Two Russians accused of launching a nervous agent attack on Britain may already be dead, according to a leading critic of Vladimir Putin.
Andrei Piontkovsky believes that the men, appointed by the British police as Alexander Petrov and Ruslan Boshirov, could have been executed to hide traces of the alleged crime.
He compared the case with that of Andrey Lugovoy and Dmitry Kovtun, the men accused by Great Britain of poisoning Alexander Litvinenko with polonium in 2006.
Lugovoy and Kovtun went public to deny the claims shortly after being accused, which means that the Russian authorities then protected them, said Piontkovsky.
Alexander Petrov (left) and Ruslan Boshirov (right) have been accused by the British police of being two Russian spies who launched a novichok attack in Salisbury earlier this year
Police have demanded that Russia hand over the two men (pictured in Britain), but a leading critic of Putin believes they may already be dead
Andrei Piontkovsky, a political analyst, raised the possibility that Russia has disposed of Petrov and Boshirov to conceal the evidence of the alleged crime.
"Lugovoy and Kovtun were rescued and ran to Ecko (radio station) and made public," said the respected mathematician and political analyst.
& # 39; One (Lugovoy) even had to be made MP. If & # 39; Petrov & # 39; and & # 39; Bashirov & # 39; They do not appear in the next few days, it means they are already dead & # 39;
British authorities say that Petrov and Bashirov are possible aliases used by two Russian GRU agents when they arrived in Britain armed with a bottle of perfume filled with novichok to kill the renegade spy Sergei Skripal and his daughter Yulia.
Britain and its allies have accused the Russian state of sanctioning the attack and say that President Putin has the final responsibility for it.
Experts believe that Nina Ricci's fake packaging took up to three months to produce and was probably sanctioned at the highest levels of the Russian state.
A laboratory known as & # 39; Q-ski & # 39 ;, after the research and development division of the British Secret Service in James Bond, manufactured the bottle and the applicator mouthpiece & # 39; one way & # 39 ;, so it was impossible that Novichok left in transit.
It was also made of special hardened glass, plastic or ceramic that surely would not break, break or degrade while carrying one of the deadliest weapons in the world.
There were also rumors that the police are looking for up to four more Russian spies who were part of the unit known as The Cleaners.
It is said that the assassination attempts had a backup team that traveled separately and helped with the reconnaissance in Salisbury, the Mirror reported.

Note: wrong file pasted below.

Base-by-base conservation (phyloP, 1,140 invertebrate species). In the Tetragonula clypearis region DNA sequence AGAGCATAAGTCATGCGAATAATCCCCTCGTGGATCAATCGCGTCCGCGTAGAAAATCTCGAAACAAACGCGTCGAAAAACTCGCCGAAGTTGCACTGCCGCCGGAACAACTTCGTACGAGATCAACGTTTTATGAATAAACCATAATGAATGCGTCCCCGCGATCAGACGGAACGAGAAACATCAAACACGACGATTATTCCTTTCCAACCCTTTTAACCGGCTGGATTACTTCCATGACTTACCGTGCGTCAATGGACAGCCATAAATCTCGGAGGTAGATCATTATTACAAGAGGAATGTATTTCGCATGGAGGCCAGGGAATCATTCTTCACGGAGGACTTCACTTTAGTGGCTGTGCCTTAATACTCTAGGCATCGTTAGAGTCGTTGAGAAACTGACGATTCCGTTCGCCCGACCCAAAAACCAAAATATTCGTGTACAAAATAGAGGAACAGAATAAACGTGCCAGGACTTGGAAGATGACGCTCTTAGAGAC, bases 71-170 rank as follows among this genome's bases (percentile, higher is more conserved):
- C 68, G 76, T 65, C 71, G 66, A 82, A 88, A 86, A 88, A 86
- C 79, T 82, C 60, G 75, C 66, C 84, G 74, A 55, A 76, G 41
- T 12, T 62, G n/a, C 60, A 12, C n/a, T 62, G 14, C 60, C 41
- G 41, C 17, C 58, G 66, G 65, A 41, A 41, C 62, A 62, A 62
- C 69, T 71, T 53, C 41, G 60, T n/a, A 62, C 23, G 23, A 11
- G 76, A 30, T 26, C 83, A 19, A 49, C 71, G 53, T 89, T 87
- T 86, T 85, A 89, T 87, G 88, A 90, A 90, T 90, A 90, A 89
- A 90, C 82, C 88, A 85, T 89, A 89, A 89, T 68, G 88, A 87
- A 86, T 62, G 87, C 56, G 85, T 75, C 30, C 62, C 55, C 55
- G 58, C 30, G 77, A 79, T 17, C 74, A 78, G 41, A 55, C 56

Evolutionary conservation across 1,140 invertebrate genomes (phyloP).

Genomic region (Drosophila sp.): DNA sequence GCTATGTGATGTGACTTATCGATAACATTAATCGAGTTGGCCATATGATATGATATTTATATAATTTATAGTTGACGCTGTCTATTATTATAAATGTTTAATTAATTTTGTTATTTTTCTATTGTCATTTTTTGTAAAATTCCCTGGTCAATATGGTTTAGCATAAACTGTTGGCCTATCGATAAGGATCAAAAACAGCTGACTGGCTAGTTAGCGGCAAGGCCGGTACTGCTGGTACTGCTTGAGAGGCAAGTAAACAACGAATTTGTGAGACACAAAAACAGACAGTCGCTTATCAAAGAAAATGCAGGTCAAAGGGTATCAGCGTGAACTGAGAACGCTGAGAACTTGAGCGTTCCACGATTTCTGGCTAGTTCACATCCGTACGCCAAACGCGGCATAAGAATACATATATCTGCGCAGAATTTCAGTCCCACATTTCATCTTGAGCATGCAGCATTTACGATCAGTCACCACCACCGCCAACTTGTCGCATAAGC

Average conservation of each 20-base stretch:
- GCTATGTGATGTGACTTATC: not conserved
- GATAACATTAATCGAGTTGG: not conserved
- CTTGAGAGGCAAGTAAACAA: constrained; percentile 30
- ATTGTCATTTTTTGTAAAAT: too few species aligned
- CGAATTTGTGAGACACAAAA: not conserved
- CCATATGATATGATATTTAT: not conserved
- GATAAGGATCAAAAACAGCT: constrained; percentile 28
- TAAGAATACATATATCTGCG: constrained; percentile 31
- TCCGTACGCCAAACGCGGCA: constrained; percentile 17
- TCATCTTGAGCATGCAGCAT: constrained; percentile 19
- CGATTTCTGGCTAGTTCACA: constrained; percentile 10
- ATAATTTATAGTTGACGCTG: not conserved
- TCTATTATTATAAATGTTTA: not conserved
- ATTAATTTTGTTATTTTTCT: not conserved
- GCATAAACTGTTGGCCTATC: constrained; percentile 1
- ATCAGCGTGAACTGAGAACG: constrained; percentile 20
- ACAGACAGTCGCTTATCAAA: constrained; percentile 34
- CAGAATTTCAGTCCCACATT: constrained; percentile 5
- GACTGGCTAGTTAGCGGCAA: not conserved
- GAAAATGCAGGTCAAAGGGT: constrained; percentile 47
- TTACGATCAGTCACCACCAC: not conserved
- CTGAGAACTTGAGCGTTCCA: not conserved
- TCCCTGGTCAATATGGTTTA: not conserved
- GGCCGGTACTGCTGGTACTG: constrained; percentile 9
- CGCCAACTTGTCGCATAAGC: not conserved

It has been previously speculated that The authors of the downing in 2014 of Malaysian Airlines flight MH17 over eastern Ukraine, an act that killed 298 people, could have been killed eliminate those who one day could testify about the role of Moscow in horror.
Piontkovsky said that after Dmitry Kovtun (left) Andrey Lugovoi was accused of poisoning Alexander Litvinenko, they went public to protect themselves, but so far no one has seen or heard Petrov or Borishov.
The men are accused of using a modified perfume bottle to spray a deadly nerve agent at the front door of Sergei Skripal's home in Salisbury (pictured being decontaminated)
Sergei and his daughter Yulia (pictured) collapsed and were taken to hospital after the attack in March this year, but survived
Meanwhile, the Russian state television launched to new critics of Great Britain by the poisoning, in the middle of the protests by the attempt of Putin to reform the Russian pensions.
The program of Vesti Nedeli accused London of an "epidemic of lies", with the presenter Dmitry Kiselyov, nicknamed Putin's propaganda chief, claiming that May was using the Skripal case to cover up the "failure" of his Brexit policy.
Television programs criticized the idea of professional Russian agents being seen so easily in CCTV images or not killing their target.
Irada Zeynalova, presenter of Itogi Nedeli, said the British prime minister needed a "foreign enemy" to reunite Britain and chose Russia.
Petrov and Boshirov became Russian villains to the extent that it was surprising that they were not represented in the traditional Ushanka fur hats, he said.
Russian state television assured its viewers that the poisoning of novichok was the work of British or Western secret services.
Weekly Vremya claimed that the plot "could not be more absurd" and claimed that Britain had invented crude stereotypes of bad Russians as seen in the Arnold Schwarzenegger film Red Heat.
The events showed the "infantilism of British society."
This was repeated by the representative of Russia in the UN, Vasily Nebenzya, who affirmed that Great Britain had experienced a "degradation" of its "political culture".
He said: "It is difficult to imagine a serious court, even in the United Kingdom, for example, agreeing to examine the arguments of the British side.
"Nobody needs the truth, since a new political stratagem has been introduced, absolutely unique and efficient: to present charges and to point out the culprits without any proof".
& # 39; Nobody needs [to know who is] guilty.
"Or, rather, the culprits have been announced, but nobody needs justice."
They had been designated & # 39; to the Russian couple as responsible for the crime of Salisbury.